In a recent conversation about kids’ books it suddenly struck me that I hadn’t read Wilde’s The Selfish Giant for years. As a child I was obsessed with it. Retrospectively I think its appeal was that, like so many of the great fairy tales, it simplifies some fairly hefty issues without being too preachy. More importantly for a nervous five-year-old, it’s not remotely frightening, unlike some of the more bloody Brothers Grimm tales (if you read Hansel and Gretel it’s pretty harrowing stuff, cannibalism, witchcraft and all). Moreover, there was a beautifully psychedelic animation made of it in the 70s, posted above.
PS – if you’re interested in fairy tales, 500 new ones were discovered in Germany by a historian named here. earlier this month. I’m trying to get hold of them at the moment, but in the meantime you can read about them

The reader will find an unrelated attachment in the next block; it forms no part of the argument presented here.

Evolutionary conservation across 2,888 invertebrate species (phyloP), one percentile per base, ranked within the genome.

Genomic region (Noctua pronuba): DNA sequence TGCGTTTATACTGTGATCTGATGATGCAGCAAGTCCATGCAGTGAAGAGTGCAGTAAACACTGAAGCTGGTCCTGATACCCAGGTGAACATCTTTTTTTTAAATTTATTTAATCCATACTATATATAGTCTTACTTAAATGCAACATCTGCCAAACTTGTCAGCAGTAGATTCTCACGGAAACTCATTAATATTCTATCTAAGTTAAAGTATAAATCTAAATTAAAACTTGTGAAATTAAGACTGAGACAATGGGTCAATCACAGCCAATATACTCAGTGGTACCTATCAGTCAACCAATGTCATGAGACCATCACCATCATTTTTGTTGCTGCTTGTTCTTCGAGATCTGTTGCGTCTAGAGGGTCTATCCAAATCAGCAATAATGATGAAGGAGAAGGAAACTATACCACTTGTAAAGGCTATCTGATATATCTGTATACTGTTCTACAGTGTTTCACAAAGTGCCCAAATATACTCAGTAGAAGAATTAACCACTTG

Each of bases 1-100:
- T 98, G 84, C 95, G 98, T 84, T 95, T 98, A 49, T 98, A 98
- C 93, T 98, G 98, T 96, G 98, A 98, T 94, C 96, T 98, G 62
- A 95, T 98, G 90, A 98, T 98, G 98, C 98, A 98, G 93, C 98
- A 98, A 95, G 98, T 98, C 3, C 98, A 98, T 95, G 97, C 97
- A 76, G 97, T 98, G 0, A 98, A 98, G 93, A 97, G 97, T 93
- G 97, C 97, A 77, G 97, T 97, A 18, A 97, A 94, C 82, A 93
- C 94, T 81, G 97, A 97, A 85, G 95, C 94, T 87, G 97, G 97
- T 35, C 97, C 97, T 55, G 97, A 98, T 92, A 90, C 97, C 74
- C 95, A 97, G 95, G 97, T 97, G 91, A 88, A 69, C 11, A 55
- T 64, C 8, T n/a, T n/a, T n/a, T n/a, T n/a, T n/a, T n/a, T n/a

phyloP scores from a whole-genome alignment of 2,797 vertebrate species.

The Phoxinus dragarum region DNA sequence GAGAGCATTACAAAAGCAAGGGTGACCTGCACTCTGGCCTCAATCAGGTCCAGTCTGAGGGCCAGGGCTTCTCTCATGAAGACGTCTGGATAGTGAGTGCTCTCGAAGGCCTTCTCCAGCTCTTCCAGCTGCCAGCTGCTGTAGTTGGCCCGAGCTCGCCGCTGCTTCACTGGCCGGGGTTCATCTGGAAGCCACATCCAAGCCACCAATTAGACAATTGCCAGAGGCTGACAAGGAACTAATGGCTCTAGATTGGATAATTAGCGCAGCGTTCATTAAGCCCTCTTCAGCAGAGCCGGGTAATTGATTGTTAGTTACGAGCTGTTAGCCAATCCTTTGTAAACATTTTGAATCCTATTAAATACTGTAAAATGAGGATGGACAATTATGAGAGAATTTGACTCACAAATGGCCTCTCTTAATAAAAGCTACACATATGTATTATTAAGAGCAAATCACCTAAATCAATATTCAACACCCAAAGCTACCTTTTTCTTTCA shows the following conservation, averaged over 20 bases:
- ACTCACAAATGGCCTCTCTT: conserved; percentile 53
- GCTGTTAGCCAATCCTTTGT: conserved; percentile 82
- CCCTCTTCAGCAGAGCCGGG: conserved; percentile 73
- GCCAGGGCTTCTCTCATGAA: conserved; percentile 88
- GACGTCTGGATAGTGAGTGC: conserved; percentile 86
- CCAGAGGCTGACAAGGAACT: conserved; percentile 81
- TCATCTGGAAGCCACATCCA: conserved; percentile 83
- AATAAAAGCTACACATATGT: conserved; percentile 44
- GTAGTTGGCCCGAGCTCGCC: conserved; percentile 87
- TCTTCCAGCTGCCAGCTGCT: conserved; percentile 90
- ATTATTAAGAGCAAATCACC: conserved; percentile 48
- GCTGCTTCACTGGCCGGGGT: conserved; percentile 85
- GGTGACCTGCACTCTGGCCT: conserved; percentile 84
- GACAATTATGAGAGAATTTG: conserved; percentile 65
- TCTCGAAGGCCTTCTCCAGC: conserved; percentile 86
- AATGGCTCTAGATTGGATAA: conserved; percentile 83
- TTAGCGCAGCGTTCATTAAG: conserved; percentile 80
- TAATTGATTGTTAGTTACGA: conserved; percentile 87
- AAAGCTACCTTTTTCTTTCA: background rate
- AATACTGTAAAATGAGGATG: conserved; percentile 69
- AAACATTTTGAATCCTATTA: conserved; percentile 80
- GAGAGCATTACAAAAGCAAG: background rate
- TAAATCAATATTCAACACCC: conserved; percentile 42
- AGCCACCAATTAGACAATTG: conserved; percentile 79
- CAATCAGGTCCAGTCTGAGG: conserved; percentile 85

>Been flicking through ‘The Artist’s Body’ by Tracey Warr, which collects several images and short essays on how Artists have used their bodies. Lots of intriguing subjects tackled and far too many disturbing images to show here, including the infamous self portrait by Robert Mapplethorpe and Marina Abramovic’s ‘Rhythm 0′ where she stood by a table and offered herself passively to spectators with the simple instruction: ‘There are seventy-two objects on the table that can be used on me as desired. I am the object.’ The objects included a bullet and a gun. Anyhow lots of cool stuff which will make you question your perception of the body and art but also far too much mutilation!
Below is ‘Plank Piece I & II’ by Charles Ray. Making sculpture an activity rather than an object. I sometimes feel a bit like this piece!